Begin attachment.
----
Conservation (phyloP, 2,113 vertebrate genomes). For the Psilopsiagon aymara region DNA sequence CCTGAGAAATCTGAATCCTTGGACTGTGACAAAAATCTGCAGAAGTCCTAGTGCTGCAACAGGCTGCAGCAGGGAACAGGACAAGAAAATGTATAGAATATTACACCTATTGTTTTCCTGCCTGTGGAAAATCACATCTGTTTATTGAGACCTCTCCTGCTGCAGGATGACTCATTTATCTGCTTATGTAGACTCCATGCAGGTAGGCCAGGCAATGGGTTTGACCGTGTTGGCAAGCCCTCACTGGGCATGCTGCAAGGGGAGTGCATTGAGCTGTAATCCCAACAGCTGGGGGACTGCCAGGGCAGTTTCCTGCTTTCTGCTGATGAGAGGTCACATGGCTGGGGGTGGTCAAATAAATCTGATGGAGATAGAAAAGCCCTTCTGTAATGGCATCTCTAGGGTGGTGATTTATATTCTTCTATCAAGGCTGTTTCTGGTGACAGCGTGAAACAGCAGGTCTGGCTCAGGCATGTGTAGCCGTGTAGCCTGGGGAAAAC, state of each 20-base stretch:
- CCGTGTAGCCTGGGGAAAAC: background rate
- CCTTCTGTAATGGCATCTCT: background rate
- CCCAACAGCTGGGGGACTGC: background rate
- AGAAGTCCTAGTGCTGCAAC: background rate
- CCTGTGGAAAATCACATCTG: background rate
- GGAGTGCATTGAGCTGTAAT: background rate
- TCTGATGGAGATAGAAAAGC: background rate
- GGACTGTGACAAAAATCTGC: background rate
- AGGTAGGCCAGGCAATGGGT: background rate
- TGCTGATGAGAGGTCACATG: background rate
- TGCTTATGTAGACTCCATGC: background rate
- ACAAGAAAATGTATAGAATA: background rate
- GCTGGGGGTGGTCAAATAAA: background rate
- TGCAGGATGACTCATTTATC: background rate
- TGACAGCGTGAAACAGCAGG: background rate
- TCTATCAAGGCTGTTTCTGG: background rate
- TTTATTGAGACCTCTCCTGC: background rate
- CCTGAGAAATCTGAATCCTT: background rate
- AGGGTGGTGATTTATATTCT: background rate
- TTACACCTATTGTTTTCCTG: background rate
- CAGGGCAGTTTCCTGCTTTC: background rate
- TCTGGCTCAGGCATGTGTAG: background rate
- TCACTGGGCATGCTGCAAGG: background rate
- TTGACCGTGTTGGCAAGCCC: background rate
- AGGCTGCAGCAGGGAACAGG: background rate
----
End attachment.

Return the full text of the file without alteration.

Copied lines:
Conservation (phyloP, 2,113 vertebrate genomes). For the Psilopsiagon aymara region DNA sequence CCTGAGAAATCTGAATCCTTGGACTGTGACAAAAATCTGCAGAAGTCCTAGTGCTGCAACAGGCTGCAGCAGGGAACAGGACAAGAAAATGTATAGAATATTACACCTATTGTTTTCCTGCCTGTGGAAAATCACATCTGTTTATTGAGACCTCTCCTGCTGCAGGATGACTCATTTATCTGCTTATGTAGACTCCATGCAGGTAGGCCAGGCAATGGGTTTGACCGTGTTGGCAAGCCCTCACTGGGCATGCTGCAAGGGGAGTGCATTGAGCTGTAATCCCAACAGCTGGGGGACTGCCAGGGCAGTTTCCTGCTTTCTGCTGATGAGAGGTCACATGGCTGGGGGTGGTCAAATAAATCTGATGGAGATAGAAAAGCCCTTCTGTAATGGCATCTCTAGGGTGGTGATTTATATTCTTCTATCAAGGCTGTTTCTGGTGACAGCGTGAAACAGCAGGTCTGGCTCAGGCATGTGTAGCCGTGTAGCCTGGGGAAAAC, state of each 20-base stretch:
- CCGTGTAGCCTGGGGAAAAC: background rate
- CCTTCTGTAATGGCATCTCT: background rate
- CCCAACAGCTGGGGGACTGC: background rate
- AGAAGTCCTAGTGCTGCAAC: background rate
- CCTGTGGAAAATCACATCTG: background rate
- GGAGTGCATTGAGCTGTAAT: background rate
- TCTGATGGAGATAGAAAAGC: background rate
- GGACTGTGACAAAAATCTGC: background rate
- AGGTAGGCCAGGCAATGGGT: background rate
- TGCTGATGAGAGGTCACATG: background rate
- TGCTTATGTAGACTCCATGC: background rate
- ACAAGAAAATGTATAGAATA: background rate
- GCTGGGGGTGGTCAAATAAA: background rate
- TGCAGGATGACTCATTTATC: background rate
- TGACAGCGTGAAACAGCAGG: background rate
- TCTATCAAGGCTGTTTCTGG: background rate
- TTTATTGAGACCTCTCCTGC: background rate
- CCTGAGAAATCTGAATCCTT: background rate
- AGGGTGGTGATTTATATTCT: background rate
- TTACACCTATTGTTTTCCTG: background rate
- CAGGGCAGTTTCCTGCTTTC: background rate
- TCTGGCTCAGGCATGTGTAG: background rate
- TCACTGGGCATGCTGCAAGG: background rate
- TTGACCGTGTTGGCAAGCCC: background rate
- AGGCTGCAGCAGGGAACAGG: background rate